Austin needs safe injection locations

Elizabeth Braaten

More than 64,000 Americans died from drug overdoses in 2016. Opioids — a class of drugs that includes heroin and pain relievers such as Vicodin, codeine and morphine that are legally available with a prescription — were involved in an estimated 42,249 of these deaths.

In October 2017, President Donald Trump declared the opioid epidemic a public health emergency. Since then, the federal government has taken no significant action to combat these drugs that cause more than 115 Americans to overdose each day. Thankfully, with their endorsement of safe injection sites, cities across the United States are beginning to take matters into their own hands. Austin should join them.

Safe injection sites are defined as facilities that provide a safe space for people to inject drugs they have acquired previously under the supervision of a staff trained to respond in the event of an overdose. The staff can provide clean needles and direct visitors to resources informing them of available treatment options. 

A  facility in Austin could become the first of its kind in Texas. With rates of opioid overdose deaths currently five times higher than they were in 1999, this is not just an option — It’s a necessity if we want to mitigate the effects of the opioid epidemic. 

Although these facilities are still not legal in the United States as the Trump administration threatens to prosecute cities that implement them, many cities are taking the initiative to open sites regardless. Seattle, Philadelphia and San Francisco have already approved openings of safe injection sites. This is for good reason, too — these sites have experienced overwhelmingly positive results in places like Vancouver.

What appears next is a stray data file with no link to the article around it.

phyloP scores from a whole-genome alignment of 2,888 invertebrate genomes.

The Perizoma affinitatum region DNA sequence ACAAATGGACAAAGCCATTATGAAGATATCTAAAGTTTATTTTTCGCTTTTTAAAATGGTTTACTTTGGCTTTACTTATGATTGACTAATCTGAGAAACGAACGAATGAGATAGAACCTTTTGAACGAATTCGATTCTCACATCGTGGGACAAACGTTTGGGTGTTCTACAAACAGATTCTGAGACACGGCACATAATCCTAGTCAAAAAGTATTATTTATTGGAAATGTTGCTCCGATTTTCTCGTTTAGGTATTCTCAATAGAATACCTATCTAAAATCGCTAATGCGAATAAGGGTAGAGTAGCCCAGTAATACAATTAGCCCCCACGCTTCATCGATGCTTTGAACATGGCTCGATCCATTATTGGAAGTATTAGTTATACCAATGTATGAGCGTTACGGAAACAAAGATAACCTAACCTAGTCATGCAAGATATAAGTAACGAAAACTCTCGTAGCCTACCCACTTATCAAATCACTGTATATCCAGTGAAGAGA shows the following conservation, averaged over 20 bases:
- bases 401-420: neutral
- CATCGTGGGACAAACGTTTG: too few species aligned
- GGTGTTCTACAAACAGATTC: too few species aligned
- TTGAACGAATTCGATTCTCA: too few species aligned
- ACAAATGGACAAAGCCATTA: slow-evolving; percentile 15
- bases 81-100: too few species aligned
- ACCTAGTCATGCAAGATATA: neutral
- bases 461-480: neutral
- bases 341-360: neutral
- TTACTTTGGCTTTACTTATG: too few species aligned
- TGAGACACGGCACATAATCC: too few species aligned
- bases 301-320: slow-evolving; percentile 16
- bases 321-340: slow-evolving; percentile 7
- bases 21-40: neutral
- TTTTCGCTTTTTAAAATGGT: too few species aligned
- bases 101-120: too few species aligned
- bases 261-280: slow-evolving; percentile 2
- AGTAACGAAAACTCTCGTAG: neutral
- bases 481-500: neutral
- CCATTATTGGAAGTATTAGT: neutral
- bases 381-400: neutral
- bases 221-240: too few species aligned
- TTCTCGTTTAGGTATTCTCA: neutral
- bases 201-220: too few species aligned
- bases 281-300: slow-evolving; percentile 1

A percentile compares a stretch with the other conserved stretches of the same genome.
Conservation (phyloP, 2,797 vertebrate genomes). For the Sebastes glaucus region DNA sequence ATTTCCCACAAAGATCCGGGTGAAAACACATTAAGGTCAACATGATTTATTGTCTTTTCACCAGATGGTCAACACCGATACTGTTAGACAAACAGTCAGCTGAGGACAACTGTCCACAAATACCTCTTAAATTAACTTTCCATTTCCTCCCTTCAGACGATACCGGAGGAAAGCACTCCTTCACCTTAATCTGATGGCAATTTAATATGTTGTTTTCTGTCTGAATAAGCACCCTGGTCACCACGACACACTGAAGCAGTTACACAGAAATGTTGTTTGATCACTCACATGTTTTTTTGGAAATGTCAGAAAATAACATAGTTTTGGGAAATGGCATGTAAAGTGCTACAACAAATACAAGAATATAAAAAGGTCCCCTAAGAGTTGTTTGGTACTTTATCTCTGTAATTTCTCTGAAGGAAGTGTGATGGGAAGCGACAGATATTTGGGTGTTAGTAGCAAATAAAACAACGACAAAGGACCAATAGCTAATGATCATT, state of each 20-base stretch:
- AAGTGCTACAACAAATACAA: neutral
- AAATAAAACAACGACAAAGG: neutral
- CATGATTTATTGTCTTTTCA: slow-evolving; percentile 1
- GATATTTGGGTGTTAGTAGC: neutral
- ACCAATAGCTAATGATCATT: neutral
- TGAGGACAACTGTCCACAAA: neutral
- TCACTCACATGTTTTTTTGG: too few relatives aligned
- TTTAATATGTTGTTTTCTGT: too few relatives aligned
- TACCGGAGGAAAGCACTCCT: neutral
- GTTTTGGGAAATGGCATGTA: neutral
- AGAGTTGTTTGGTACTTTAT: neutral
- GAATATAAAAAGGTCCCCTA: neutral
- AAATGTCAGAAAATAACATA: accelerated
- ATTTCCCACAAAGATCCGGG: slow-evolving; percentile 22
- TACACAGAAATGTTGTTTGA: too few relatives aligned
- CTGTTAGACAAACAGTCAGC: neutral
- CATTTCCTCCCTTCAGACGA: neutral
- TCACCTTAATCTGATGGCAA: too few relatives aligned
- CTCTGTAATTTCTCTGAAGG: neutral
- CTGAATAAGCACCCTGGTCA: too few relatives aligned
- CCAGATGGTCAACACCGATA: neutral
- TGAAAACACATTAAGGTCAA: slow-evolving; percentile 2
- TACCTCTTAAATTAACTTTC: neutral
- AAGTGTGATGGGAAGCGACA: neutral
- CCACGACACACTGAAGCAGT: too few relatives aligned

The city of Vancouver opened its safe injection site in 2003, and studies since have shown that the implementation of this facility has been extremely effective. It is estimated that the site decreased the fatal overdose rate in its immediate vicinity by 35 percent since its opening and that it prevents 35 new cases of HIV each year.

Furthermore, 75 percent of individuals surveyed reported changing their injection practices because of the use of the facility, and another 56 percent said that they were practicing less unsafe syringe disposal. 

Not only do these facilities help to combat drug abuse in surrounding areas, they save lives by providing users with clean needles, which lower rates of HIV infection, as well as a supervised area where they can receive medical attention and communal assistance if they so choose. 

Drug use has long been treated in the United States as a criminal offense rather than a public health issue. With overdose rates skyrocketing across a country run by a federal government resolved to doing nothing, local and state governments must take action. 

By implementing a safe injection facility within its boundaries, Austin could become one of the first U.S. cities to make a substantial effort in combating the opioid epidemic. 

Braaten is an international relations and global studies junior from Conroe.